Last week I had the chance to sit in on a review of an Executive Information System used in a leading Power Utility. The implementation was done on a mature infrastructure covering end-to-end from ERP, finance and planning, considered as the whole business. The parts that got my attention were the impressive management cockpit and analysis reports.
The leaning is very clear, in the fast pace of performance decision making, that dashboard management is not just the job of the technical person who build it or got it started and who may be long gone. Executives Managers know keeping things simple in performance management systems is vital for good decision support. Those who do this well succeed as it provides them rich depth in sub-sonic control to help them take their business to the next level.
In this case several hundred analysis reports had been created and categorized based on the organization structure. In the initial review when executives were asked which top 5 reports were used most, the consensus answer was:
“Frankly speaking, none of them are really used, as they contained too much detail and were too technical to understand”.
It turned out that the reports were used for analysis mainly by operational teams to troubleshoot problems.
Next, we looked at the Management Cockpit. I had high hopes on this. As the name indicated that management will certainly use it. After the walkthrough, and asking the same question, the same answer came.
“It doesn’t answer management questions and the user Interface is hard to read and interpret”
I reflected on a statement I had heard some time ago while working with a software vendor:
“Our Cockpit comes with very rich analytical report building, ad-hoc analysis and report distribution functionality, We believe that every user should be treated as a power user and be allowed to do in-depth ad-hoc analysis and report building without the need to do programming. “
It seemed they had all that but had overlooked the need for simplicity, an imperative in the concept of management cockpit’s, By making what seemed to be a lot of “noise” it limited value with the focus on only the following as shown in the picture ;
- Black wall focusing on the objectives
- Blue wall focusing on the resource
- Red wall focusing on the obstacles
- White wall focusing on the actions
The real question was did the Executive users need all those bells and whistles to manage their company. The concussion generally was they just wanted to get the performance facts in their hands fast and accurately. Most confirmed they know what is going on from other intuitive human management feedback systems, like management by walking around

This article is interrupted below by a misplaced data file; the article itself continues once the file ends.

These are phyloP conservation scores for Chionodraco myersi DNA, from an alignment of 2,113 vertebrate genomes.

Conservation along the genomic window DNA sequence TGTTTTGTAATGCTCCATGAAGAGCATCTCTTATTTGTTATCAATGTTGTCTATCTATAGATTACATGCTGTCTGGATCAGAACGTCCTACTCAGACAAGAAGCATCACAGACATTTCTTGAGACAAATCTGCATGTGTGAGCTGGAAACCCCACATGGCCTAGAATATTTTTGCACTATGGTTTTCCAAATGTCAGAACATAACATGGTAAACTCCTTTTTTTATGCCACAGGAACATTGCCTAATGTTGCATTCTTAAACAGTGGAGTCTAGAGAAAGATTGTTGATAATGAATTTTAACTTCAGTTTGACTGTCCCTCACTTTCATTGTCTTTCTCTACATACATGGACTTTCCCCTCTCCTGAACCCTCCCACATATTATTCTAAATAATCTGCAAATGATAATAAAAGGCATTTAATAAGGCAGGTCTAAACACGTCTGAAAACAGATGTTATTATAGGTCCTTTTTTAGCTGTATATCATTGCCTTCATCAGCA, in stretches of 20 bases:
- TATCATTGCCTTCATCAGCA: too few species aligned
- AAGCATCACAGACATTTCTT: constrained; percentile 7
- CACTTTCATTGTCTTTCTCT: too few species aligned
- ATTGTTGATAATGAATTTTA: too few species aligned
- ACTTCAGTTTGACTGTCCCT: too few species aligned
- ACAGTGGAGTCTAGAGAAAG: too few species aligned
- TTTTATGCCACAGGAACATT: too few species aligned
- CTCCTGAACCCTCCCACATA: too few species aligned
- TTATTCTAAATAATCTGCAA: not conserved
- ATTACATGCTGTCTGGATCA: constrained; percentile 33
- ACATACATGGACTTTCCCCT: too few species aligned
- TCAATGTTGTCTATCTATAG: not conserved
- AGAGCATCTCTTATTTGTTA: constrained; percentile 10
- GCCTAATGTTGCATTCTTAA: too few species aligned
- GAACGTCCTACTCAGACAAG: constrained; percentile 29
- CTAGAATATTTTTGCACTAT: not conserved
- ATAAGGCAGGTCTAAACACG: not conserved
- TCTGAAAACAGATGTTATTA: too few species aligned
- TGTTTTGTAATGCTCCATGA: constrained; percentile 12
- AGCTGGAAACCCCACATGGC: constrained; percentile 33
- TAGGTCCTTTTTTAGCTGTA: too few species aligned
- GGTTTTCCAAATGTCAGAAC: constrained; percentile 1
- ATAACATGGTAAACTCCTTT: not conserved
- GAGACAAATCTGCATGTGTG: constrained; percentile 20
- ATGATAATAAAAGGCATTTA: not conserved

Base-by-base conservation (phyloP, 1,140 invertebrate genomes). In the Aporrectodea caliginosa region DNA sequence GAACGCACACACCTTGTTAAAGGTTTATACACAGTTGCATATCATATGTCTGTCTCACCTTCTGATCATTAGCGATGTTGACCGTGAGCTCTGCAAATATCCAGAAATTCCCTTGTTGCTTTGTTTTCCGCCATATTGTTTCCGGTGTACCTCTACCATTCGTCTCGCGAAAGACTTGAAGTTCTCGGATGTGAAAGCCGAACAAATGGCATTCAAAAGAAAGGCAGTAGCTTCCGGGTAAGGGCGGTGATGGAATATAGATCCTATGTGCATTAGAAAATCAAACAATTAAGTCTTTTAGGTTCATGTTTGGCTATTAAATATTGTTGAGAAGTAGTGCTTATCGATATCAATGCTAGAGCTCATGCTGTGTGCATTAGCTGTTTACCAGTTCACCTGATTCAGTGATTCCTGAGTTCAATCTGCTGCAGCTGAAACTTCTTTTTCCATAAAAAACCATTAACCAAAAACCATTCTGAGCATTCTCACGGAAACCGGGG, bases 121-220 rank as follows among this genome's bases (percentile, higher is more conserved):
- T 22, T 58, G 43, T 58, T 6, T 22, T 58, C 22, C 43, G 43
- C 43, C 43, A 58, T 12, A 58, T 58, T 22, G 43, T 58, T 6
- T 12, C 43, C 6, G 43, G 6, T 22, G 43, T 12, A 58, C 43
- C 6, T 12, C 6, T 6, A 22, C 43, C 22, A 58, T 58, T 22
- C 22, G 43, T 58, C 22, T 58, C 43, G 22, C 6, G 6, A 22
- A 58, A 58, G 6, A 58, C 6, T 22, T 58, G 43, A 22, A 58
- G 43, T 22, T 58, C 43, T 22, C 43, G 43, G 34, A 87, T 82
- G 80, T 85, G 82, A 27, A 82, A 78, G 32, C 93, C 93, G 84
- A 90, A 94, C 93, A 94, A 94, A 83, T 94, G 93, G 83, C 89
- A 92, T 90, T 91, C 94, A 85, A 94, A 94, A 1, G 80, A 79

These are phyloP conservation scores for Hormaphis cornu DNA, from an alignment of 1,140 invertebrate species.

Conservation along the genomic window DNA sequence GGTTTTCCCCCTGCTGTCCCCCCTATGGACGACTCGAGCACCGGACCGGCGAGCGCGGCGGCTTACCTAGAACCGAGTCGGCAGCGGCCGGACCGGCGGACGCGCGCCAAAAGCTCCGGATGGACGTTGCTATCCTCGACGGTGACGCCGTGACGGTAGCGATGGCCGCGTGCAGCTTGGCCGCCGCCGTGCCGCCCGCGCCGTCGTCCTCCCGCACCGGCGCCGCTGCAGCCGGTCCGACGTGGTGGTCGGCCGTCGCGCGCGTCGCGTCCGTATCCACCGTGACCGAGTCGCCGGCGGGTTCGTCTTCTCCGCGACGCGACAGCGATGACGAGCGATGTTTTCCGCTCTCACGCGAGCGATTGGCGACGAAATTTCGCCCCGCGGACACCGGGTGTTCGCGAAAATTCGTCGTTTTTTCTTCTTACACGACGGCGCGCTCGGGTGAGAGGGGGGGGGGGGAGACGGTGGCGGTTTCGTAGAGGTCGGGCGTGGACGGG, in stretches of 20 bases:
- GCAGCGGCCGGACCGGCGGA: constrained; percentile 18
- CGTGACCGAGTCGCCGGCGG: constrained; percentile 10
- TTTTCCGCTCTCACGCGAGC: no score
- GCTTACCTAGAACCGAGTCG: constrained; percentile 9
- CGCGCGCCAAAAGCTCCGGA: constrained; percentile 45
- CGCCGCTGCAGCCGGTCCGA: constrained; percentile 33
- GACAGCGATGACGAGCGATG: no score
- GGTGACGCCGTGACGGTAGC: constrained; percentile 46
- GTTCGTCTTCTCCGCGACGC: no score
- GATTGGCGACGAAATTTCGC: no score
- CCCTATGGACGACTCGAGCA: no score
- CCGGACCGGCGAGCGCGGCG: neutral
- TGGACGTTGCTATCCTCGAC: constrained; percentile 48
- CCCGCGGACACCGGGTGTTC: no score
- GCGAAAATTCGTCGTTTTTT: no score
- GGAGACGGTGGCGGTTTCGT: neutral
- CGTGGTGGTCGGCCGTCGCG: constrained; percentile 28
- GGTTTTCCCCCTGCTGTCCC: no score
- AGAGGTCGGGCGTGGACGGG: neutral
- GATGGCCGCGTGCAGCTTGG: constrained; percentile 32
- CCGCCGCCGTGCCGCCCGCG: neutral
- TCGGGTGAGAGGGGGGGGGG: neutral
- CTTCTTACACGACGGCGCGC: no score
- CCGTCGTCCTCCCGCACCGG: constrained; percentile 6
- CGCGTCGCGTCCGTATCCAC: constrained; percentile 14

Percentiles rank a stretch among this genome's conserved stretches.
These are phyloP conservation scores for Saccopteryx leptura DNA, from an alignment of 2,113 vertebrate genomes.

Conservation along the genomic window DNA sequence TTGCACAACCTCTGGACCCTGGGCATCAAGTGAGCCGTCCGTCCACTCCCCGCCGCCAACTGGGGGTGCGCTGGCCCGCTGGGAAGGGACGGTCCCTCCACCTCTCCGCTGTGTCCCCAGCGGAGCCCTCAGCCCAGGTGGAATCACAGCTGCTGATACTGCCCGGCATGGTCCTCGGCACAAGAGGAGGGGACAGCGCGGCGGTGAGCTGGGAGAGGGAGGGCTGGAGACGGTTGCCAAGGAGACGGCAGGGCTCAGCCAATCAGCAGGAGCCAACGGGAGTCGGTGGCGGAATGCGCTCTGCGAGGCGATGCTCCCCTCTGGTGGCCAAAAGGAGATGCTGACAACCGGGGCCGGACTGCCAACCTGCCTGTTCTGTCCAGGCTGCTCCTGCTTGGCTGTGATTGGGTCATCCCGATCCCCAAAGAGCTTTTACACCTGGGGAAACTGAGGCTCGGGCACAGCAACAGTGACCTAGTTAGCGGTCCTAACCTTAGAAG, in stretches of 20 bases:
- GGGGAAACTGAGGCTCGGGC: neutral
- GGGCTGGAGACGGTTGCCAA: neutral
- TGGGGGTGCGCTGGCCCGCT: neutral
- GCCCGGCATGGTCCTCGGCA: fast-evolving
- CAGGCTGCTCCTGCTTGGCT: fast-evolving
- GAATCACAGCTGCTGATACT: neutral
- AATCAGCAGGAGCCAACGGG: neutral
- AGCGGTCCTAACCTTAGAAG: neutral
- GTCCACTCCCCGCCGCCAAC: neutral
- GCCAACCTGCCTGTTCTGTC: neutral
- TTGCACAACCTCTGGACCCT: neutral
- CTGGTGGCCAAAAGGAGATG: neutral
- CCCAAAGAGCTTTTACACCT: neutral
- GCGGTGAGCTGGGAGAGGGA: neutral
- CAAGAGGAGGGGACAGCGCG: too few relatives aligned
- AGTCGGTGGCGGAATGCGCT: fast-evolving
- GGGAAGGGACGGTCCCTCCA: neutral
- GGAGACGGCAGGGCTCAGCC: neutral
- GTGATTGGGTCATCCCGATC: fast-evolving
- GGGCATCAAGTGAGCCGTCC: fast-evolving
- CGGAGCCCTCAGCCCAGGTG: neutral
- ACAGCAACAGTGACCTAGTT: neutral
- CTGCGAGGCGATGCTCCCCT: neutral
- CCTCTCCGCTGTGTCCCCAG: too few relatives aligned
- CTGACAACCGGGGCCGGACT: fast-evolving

A useful question was then asked
“Given they have the facts what do the Executive and Management need then.
The unanimous demand was for early alerts to be able to investigate and take corrective action on issues that may lead to failures and concluded their dashboard system must provide this as a means to serve as decision support tool.
We know all too well it is easy to dismiss Executive information Systems but this was so positive to hear these sorts of comments. The reality is Executive information Systems regularly fail or become as white elephants when they are not top down driven or don’t form part of a performance management culture. It may look impressive to provide a system that gives the appearance of being in control. But the big folly in this case was just being show piece did not make it automatically supported by the Executive and Key users.
We know most well run companies equate to the metaphor of the constant hum of power generation plant as what the management subconscious listens to and perpetually cross checks against. Any change in tone is vital to listen for to signal a potential problem. Without a system it is very hard to hear that as the human noise naturally dampens warning sounds until local issues are fortified. This can hamper or delay vital corrective or competitive improvement decisions.
Hence the conclusion was the dashboard dials themselves, like any engine or process, need regular review by the business leadership teams. This must ensure they provide the best intelligent feedback with realistic forecasting options to confirm the facts Managers already expect. And like any process they must be subject to monitoring and continuous improvement. For this their design and fine-tuning must be measured too so managers can improve their hearing of upstream, downstream and below the calm surface noise, that signal risks that things may go off track.